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How to focus the lights on subject and backdrops

Posted by Jane Daniels on

Lighting is a vital component for a thriving portrait. Light brings in the quality, feel and the pleasing ambience for any photo shoot. So it is essential to use the light appropriately to get quality portraits. It enhances the colour vibrancy and glows on our subject. By eventually dispersing lights, we can portrait amazingly. Let's now consider the role of light in photography:
Placing the light

The light falling on the subject depends on the basis from where it is positioned. The light behind the camera facing the subject gives a flat lighting and casts shadows on the background. A side view shows the shape of the subject clearly and shadows produced gives a spectacular look. Light positioned behind the subject hits it directly and casts a bright image
Influential Light

Light can be diffused using a softbox, umbrella and in many other ways. This helps to lessen the glow and narrow shadows cast. It produces a natural look to the environment and
Control the Light. We can make the light highlight a particular portion of the subject using the reflectors and diffusers. Reflectors help to highlight a particular portion of the subject and a spot light is used to control the direction of the light.

Wide light:

Wide light source spills delicate light. When the light source is wide, it reduces the shadows, contrast and kerbs the consistency. As the light strikes the subject from all directions, it is delicate and enlightens the portrait. On the other hand, a slender light source emits hard light. An additional effect is when positioning the subject near a large window, where no sunlight is visible. It overcomes the role of a softbox and produces a fantastic outcome.

Delicate light:

Delicate light spilts when it is placed closer. When the light source is placed closer, the light widens and spills delicate light. Whereas when it is placed far from the subject, the light is harder. So for indoor shots, the lights have to be placed closer to a pleasing result.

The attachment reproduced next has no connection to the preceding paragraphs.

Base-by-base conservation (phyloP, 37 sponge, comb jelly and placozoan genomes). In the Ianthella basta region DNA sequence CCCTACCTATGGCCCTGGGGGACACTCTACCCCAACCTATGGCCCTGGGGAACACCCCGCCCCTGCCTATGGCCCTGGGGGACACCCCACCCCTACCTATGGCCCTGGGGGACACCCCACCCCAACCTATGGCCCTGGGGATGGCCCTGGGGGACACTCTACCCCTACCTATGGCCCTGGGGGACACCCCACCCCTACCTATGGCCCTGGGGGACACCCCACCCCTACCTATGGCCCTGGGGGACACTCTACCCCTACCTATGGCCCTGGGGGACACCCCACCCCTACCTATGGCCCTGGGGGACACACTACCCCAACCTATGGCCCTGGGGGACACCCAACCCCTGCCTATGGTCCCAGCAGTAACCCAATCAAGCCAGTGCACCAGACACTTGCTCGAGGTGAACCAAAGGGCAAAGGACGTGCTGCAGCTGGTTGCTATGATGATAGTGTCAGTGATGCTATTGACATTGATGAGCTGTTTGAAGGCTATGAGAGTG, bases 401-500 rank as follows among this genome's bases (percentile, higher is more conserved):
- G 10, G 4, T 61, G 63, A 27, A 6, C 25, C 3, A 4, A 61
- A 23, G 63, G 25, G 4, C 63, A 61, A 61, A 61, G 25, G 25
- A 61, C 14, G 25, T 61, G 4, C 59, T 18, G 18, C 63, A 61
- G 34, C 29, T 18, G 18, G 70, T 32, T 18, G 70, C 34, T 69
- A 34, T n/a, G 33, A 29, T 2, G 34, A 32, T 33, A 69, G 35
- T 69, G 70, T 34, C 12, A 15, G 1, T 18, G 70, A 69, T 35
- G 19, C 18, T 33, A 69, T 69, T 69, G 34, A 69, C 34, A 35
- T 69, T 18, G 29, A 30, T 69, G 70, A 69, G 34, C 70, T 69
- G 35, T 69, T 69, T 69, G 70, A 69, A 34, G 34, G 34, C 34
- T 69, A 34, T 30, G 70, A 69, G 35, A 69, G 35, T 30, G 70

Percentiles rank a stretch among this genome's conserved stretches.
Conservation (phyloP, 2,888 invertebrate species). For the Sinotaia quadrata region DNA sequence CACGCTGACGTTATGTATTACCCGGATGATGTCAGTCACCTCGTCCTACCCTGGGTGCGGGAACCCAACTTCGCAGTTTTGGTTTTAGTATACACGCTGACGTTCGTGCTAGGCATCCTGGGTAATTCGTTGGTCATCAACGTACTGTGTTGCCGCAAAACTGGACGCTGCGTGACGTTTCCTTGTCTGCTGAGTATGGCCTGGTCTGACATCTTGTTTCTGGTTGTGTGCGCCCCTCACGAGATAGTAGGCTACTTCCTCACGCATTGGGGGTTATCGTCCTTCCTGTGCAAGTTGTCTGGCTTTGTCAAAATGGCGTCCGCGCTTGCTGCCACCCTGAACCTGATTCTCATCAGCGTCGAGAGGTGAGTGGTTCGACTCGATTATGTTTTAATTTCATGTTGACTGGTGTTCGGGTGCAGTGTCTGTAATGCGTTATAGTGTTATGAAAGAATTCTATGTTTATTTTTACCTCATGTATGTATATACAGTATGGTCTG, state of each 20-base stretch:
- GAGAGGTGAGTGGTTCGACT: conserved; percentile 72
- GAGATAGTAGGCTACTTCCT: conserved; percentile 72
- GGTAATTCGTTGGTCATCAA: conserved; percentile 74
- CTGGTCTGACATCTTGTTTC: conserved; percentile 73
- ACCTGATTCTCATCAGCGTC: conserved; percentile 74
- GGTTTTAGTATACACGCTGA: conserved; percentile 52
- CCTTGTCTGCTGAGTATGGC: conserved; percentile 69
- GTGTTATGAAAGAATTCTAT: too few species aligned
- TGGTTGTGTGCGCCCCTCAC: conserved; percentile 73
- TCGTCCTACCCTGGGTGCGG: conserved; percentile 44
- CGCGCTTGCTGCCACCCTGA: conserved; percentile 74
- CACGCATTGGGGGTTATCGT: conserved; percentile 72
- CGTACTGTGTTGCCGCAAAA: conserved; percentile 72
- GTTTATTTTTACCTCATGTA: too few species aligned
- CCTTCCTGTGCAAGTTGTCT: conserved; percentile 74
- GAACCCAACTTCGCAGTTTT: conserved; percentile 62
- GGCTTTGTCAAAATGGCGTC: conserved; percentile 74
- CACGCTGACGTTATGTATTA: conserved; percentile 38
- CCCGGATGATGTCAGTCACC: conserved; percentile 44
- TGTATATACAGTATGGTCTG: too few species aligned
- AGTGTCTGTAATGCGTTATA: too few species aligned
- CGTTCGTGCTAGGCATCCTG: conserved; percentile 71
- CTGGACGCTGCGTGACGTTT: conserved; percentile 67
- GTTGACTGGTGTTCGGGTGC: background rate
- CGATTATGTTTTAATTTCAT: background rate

Diffuser:

Diffuser helps to gain soft light. A softbox helps to prevent the harsh light hitting the subject. Any substance such as a transparent plastic or white cloth can be used to spread out the harsh light hitting the subject. A strobe can also be used to diffuse the light.

A bounce effect spills soft light. When a hard light is hit on a wall or a ceiling, it reflects and diffuses a soft light on the subject. For a sparking effect, a mirror or a shiny material can be used as reflectors.

Flashlight:

Flash light is used for the harsh lights. When the light source is placed far from the subject, only a meagre portion of the light gets emitted on the subject and gives a dull look. A camera flash can be used to light up the subject when exposed to harsh sunlight.

Distance between the subject and background
For a background to appear bright on our shoot, ensure that the light is placed at an appropriate distance from the subject. This is applicable for side lights too

Highlights the quality

Front lighting doesn't improve the quality of the portrait like lights from below and sides. We have to consider the angle of positioning to get a quality

Colour temperature of lights.

Even white colour lights can appear to be in color, and this is called color temperature. The color of the light may vary depending on the time of the day. In the case of indoor shooting with tungsten light, the color will be yellow. The color of the surface where the light hits can influence the subject when it gets bounced. In digital cameras, white balance control is used to influence or neutralise the effect.
Lighting effects are the main component that can add beauty to the portrait or can ruin the entire photo shoot. The art of using the light makes ultimate photography. That makes him as unique and a professional photographer.


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